Our hotel (Bellini Venezia – pic above) had a mini-bar fridge to keep sandwiches and fresh food in, and a kettle to boil for Squidge’s bottle (and mummy’s MUCH needed coffee after a hectic day!). They also provided the travel cot and bedding.
If you are staying at a hotel, it might be a good idea to pay the little bit extra for a larger room so your tot can run around and let off some steam while you get ready in the mornings etc.
* As I am giving an honest review of our Venetian holiday, I should mention this bit.
Although the hotel staff were amazing and the room was clean, comfortable and provided everything we needed, I was actually given the wrong room!!
I didn’t realise until I got home (because I was so excited to be in Venice at the time). Although I had paid almost £200 extra for a ‘Deluxe’ room (directly with the hotel), I was actually given a ‘Standard’ room!!
I did think that the room looked a little different to the one advertised. It did seem a bit smaller. I just I didn’t think to look until I got back to the UK.
I guess I learned my lesson the hard way :'(
EVERYONE was amazing in the restaurants and cafes that we visited!
One restaurant even said they would make “whatever I wanted” for Squidge at only a starter-meal price.
The restaurant that I settled on – and ate at on both nights, was called “Povoledo”. It was literally just 1 minute away from our hotel!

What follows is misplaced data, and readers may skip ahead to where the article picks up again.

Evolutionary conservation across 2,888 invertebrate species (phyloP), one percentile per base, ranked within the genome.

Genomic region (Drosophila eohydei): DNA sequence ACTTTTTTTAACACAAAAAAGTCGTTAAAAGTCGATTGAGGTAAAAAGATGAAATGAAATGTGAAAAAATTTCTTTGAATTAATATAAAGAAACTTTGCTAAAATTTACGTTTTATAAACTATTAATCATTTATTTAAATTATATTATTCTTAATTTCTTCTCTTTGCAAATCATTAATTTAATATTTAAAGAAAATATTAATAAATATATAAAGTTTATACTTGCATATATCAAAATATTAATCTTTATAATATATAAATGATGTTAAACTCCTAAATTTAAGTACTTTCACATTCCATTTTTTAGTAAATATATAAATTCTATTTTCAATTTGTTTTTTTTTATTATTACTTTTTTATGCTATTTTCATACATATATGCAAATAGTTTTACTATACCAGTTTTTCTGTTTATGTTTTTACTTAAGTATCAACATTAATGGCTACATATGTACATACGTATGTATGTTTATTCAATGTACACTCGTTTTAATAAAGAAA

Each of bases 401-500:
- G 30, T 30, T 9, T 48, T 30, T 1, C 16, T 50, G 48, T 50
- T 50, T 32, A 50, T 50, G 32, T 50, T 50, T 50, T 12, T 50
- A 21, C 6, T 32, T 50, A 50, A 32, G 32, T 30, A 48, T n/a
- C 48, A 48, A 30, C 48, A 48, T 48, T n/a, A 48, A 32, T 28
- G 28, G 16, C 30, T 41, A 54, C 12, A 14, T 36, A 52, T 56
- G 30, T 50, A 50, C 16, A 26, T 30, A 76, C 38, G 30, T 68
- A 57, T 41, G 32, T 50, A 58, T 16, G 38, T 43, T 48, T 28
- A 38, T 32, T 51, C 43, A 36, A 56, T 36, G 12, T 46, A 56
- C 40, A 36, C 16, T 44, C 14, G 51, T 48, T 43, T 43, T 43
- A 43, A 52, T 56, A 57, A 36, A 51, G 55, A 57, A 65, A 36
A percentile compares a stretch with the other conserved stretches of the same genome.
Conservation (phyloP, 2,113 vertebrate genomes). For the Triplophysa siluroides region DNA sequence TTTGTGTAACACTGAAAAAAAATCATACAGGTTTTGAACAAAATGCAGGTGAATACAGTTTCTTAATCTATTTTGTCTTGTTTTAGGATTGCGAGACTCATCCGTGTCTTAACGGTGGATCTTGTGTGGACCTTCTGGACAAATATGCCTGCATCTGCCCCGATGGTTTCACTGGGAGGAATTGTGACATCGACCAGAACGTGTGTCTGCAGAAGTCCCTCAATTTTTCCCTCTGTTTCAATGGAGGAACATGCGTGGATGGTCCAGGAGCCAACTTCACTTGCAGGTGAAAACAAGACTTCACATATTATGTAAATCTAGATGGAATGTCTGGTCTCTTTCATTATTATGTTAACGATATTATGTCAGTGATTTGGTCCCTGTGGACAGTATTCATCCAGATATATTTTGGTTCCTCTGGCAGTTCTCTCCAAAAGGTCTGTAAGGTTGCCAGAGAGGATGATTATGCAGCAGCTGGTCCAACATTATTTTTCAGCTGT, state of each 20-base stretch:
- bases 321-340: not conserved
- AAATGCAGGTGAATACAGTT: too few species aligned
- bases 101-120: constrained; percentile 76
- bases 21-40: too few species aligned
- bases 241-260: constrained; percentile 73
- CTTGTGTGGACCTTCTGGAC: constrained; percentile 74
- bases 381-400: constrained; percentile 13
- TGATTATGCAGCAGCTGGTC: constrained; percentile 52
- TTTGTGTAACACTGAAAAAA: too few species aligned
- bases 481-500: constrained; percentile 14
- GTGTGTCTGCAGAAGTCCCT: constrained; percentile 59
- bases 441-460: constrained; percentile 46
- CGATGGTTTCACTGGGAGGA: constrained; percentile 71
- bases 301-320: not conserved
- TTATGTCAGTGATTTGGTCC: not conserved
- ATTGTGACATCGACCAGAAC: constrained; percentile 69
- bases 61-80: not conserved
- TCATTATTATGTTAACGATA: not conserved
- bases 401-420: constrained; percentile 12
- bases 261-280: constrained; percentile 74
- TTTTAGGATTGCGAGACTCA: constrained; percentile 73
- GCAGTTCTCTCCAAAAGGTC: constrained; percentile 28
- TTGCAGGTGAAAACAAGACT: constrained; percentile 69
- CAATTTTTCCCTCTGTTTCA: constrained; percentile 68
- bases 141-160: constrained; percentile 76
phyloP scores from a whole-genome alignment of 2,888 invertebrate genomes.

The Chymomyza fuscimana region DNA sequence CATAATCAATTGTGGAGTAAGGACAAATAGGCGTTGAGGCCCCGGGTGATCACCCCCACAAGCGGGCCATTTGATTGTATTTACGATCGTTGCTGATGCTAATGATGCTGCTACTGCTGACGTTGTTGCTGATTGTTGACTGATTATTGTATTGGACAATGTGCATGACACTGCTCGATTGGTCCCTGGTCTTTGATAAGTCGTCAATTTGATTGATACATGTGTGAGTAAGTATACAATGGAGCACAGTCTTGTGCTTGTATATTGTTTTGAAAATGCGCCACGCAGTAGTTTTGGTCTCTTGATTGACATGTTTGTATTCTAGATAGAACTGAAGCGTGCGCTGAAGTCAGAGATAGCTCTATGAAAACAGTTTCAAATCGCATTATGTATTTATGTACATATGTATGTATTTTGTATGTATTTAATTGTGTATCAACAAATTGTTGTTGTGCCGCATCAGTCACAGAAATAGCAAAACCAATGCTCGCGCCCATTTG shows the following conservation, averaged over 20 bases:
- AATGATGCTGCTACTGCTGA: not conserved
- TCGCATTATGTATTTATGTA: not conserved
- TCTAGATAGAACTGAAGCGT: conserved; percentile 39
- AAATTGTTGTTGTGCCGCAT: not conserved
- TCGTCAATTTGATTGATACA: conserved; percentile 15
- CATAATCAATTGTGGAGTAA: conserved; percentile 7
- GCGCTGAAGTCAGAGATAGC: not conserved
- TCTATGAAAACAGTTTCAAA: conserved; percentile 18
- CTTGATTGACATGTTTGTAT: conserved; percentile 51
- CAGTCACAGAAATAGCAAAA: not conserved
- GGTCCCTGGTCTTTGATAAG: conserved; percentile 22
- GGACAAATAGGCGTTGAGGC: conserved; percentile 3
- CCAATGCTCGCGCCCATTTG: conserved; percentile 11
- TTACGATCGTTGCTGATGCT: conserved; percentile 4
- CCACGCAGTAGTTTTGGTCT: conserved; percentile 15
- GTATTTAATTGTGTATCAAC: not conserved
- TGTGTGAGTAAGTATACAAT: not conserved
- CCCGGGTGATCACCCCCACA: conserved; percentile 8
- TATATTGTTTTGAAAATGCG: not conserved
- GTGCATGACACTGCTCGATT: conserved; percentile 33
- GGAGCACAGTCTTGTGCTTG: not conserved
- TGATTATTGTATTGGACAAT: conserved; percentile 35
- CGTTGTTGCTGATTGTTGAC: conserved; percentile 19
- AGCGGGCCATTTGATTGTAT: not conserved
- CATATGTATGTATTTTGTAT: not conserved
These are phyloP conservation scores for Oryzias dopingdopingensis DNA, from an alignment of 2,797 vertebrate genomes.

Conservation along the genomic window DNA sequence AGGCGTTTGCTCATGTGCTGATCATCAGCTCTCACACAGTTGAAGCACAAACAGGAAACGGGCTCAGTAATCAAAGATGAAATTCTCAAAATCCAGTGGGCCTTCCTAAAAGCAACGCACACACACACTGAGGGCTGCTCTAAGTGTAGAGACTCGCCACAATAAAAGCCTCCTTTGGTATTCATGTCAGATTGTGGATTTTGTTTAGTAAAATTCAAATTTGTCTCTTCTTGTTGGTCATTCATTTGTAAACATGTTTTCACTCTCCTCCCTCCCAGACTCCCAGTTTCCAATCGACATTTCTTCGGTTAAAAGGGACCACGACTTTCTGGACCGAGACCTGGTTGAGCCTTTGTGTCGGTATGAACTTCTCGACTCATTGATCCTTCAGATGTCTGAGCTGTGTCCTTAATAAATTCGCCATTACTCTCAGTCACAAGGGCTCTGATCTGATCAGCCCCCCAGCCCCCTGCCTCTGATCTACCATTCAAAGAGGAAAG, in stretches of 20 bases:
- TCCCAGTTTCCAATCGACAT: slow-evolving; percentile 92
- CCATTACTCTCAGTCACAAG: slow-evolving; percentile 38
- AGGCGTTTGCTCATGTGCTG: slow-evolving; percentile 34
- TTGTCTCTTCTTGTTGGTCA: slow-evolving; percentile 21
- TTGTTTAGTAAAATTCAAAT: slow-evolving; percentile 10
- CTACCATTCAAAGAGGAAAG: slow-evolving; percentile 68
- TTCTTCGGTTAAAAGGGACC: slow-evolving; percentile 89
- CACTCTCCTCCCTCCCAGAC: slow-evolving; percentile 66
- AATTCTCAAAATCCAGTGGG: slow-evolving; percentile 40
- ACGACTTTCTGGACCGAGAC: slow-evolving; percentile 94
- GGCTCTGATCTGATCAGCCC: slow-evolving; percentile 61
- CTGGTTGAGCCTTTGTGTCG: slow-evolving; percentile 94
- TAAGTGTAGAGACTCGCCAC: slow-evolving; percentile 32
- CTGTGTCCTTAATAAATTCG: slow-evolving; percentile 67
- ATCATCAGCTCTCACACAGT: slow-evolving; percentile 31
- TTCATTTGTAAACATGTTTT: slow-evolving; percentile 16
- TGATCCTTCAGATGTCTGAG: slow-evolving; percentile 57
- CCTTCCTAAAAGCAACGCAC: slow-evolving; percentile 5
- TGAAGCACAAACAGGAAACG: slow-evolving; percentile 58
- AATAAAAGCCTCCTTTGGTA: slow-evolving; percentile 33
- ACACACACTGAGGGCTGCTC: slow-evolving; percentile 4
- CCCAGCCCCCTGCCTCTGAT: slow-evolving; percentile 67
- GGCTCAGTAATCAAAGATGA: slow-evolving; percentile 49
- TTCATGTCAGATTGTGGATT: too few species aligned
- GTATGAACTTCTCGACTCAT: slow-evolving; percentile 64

The staff were amazing and were super patient with Squidge.
Especially when she just wanted to throw everything on the floor a thousand times! They cleaned the lid of her bottle about 5 times in one night!
On our final night, they even gave me my dessert “on the house”!!
The only drawback about eating in Venice that I could possibly suggest would be accessibility with a pram.
Although the larger establishments had plenty of room, many of the local cafes in the back-streets are so small that we had to sit outside.
This was OK because the weather was nice, but would be miserable in the rain!.
Also, I needed to use the toilet at one cafe but the toilet was all the way upstairs.
…I must have really needed to go because I left our (pretty expensive) pram downstairs and took Squidge upstairs with me.
Luckily, the locals proved they could be trusted!
Overall though, everywhere was very happy to accommodate us both (and the stroller), and most places had high-chairs.
There are also some really lovely green parks where a little one can run around. The adults can chill and have a picnic in these parks too!
I even came across a playground at a place called Giardino Papadopoli park. It had a dedicated Children’s bookshop just around the corner. I can’t remember the name but I will update this if I remember it!
Lastly, I know you are probably thinking…”What about the Gondola’s?” Well, I decided that we would just wait until Squidge is a little bit older for that one. It costs around £90 for a ride. Also, I think I would have found it VERY hard for 30 minutes in a moving tiny boat with a wriggly toddler, .
Buuuuuut…I did catch a very cute (and really funny) performance of a Gondola singer on VIDEO!